Mohammad H. Tamdgidi published the article titled “De/Reconstructing Utopianism: Towards A World-Historical Typology,” in Human Architecture: Journal of the Sociology of Self-Knowledge, vol. II, issue 2, Fall 2003/Spring 2004, pp. 125-141. It is based on an excerpt from Tamdgidi’s doctoral dissertation titled “Mysticism and Utopia: Towards the Sociology of Self-Knowledge and Human Architecture (A Study in Marx, Gurdjieff, and Mannheim), defended and deposited at Binghamton University (SUNY) in 2002. An updated version of this article was later published as a chapter in Tamdgidi’s Advancing Utopistics: The Three Component Parts and Errors of Marxism (2007/2009, originally published by Paradigm and now a Routledge title).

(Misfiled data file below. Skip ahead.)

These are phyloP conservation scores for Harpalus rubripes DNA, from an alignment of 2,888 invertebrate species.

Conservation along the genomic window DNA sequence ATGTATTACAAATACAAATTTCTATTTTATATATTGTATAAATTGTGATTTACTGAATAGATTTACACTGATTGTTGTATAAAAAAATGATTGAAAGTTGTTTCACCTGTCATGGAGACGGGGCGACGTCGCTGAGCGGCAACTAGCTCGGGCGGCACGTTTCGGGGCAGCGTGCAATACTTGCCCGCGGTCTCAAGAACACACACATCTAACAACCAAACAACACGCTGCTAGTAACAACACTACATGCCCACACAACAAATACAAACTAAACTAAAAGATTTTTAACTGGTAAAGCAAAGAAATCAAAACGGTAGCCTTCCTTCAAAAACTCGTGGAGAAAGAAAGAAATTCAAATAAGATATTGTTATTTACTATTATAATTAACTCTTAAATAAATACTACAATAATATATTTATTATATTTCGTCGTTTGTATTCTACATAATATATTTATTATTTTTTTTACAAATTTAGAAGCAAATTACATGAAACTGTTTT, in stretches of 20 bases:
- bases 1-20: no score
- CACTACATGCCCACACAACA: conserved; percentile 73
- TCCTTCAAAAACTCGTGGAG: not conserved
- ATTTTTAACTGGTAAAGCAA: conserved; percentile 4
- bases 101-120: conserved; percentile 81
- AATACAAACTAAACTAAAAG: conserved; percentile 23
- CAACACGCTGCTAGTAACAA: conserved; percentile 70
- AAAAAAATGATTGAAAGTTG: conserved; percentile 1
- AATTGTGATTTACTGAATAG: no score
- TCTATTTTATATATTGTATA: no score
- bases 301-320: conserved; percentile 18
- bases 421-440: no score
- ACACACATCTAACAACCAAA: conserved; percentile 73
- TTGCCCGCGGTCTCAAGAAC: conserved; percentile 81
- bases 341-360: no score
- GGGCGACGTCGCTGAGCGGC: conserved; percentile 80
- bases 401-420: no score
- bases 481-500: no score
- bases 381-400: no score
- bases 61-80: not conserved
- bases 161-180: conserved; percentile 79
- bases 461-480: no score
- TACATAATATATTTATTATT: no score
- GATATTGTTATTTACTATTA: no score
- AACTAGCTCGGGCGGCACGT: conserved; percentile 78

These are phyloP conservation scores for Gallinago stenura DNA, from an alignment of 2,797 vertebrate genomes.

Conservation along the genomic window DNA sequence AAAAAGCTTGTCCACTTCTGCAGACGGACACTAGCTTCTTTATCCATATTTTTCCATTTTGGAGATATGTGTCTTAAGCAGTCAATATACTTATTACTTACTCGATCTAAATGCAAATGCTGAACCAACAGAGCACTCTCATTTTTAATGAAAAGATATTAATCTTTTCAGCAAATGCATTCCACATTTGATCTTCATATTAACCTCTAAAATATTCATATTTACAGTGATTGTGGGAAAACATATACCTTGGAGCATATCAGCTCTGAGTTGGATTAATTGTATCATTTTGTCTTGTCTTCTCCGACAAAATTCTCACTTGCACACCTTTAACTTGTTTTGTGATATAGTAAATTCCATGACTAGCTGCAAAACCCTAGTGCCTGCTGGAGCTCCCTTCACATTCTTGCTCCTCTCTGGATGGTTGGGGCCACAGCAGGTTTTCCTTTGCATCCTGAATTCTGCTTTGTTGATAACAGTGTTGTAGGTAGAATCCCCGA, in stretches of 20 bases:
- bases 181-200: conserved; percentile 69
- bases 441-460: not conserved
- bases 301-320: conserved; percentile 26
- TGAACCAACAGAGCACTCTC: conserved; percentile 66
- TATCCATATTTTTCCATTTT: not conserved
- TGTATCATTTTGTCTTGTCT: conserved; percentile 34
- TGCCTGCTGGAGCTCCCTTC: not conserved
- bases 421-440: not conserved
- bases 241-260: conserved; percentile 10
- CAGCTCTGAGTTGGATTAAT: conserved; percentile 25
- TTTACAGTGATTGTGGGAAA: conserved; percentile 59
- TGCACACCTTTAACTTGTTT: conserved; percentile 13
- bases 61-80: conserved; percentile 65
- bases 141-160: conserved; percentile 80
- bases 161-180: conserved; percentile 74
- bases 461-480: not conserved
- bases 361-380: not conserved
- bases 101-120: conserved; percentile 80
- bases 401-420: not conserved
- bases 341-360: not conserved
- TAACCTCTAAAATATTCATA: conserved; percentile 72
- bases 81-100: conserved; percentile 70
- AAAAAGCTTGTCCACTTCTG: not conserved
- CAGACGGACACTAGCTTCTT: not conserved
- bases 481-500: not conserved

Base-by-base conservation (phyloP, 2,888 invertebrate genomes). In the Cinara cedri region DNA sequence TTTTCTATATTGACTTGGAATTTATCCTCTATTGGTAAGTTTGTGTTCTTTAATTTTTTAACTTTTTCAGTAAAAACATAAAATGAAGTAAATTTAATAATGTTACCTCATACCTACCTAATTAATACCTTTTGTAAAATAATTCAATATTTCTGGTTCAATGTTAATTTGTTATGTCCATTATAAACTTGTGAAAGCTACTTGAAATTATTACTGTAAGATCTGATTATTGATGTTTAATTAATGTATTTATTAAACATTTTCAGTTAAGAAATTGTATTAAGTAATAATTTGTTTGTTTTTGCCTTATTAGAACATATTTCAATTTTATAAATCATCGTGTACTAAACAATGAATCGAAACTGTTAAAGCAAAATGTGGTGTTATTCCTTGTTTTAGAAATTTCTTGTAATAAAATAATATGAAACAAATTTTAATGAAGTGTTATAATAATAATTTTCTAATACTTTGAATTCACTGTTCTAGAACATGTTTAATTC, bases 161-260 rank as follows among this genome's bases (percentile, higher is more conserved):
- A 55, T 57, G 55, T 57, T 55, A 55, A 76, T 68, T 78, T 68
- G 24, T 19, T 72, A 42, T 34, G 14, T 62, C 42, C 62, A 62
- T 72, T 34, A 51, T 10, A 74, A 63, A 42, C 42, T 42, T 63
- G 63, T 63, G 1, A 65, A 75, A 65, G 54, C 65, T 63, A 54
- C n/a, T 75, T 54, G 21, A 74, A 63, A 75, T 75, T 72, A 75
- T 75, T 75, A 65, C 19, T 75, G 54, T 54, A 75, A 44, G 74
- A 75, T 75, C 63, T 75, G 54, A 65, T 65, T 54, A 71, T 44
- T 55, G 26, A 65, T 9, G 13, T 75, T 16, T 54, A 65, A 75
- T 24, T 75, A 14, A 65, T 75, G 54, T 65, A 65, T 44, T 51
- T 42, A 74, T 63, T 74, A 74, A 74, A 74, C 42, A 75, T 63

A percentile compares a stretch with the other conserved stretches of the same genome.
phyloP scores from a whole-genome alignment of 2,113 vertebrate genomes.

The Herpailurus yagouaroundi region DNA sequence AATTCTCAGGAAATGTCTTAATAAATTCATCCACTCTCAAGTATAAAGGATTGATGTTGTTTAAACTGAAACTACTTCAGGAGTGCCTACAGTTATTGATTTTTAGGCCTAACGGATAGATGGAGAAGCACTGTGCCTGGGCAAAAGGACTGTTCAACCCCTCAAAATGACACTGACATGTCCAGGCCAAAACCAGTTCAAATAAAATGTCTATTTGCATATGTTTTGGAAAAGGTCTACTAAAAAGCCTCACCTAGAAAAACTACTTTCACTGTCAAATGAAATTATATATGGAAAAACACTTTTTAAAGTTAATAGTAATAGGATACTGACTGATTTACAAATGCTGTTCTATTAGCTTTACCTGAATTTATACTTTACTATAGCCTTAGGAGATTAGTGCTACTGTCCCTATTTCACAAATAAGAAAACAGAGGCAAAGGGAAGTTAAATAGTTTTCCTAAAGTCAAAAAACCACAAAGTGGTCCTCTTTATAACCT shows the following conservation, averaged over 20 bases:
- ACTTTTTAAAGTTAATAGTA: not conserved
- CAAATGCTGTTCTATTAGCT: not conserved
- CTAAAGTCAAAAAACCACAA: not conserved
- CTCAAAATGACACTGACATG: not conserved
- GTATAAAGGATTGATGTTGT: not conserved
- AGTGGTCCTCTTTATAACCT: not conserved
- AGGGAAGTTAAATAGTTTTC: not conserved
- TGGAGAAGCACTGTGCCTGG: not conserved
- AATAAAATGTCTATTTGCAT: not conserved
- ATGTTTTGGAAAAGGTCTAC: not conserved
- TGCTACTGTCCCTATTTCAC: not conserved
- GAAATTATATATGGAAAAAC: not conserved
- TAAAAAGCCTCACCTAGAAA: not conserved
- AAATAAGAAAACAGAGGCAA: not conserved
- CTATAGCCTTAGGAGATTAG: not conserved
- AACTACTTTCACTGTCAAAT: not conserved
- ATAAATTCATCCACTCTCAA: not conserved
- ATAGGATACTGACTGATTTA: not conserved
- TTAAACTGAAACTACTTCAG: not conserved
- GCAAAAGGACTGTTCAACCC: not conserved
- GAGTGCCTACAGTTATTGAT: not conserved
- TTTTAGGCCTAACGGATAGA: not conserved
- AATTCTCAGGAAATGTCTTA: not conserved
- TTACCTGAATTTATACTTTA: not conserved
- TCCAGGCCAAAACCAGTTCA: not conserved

According to Tamdgidi, Marxism represented a new, “scientific,” type of utopian movement in contrast, on one hand, to the philosophical and religious varieties preceding it, and on the other hand the briefly revived humanist type (as somewhat represented by utopian socialists) which was soon frozen in embryo by Marxism’s own ideological-political rhetoric and ascendance in the world-wide opposition to capitalism. What Tamdgidi posits is a need to go beyond the polemics and the rhetoric of these movements in order to develop a typological framework of utopianism which accounts for the historical failures of Marxism due in part to the shortcomings emanating from its specific utopian type and partly due to its gradual departure from the utopian typology altogether. The point is to redeem the value of utopianism as a specific strategy for social change in contrast to the antisystemic mode characterizing the dominant form of opposition movements to capitalism during at least the past two centuries.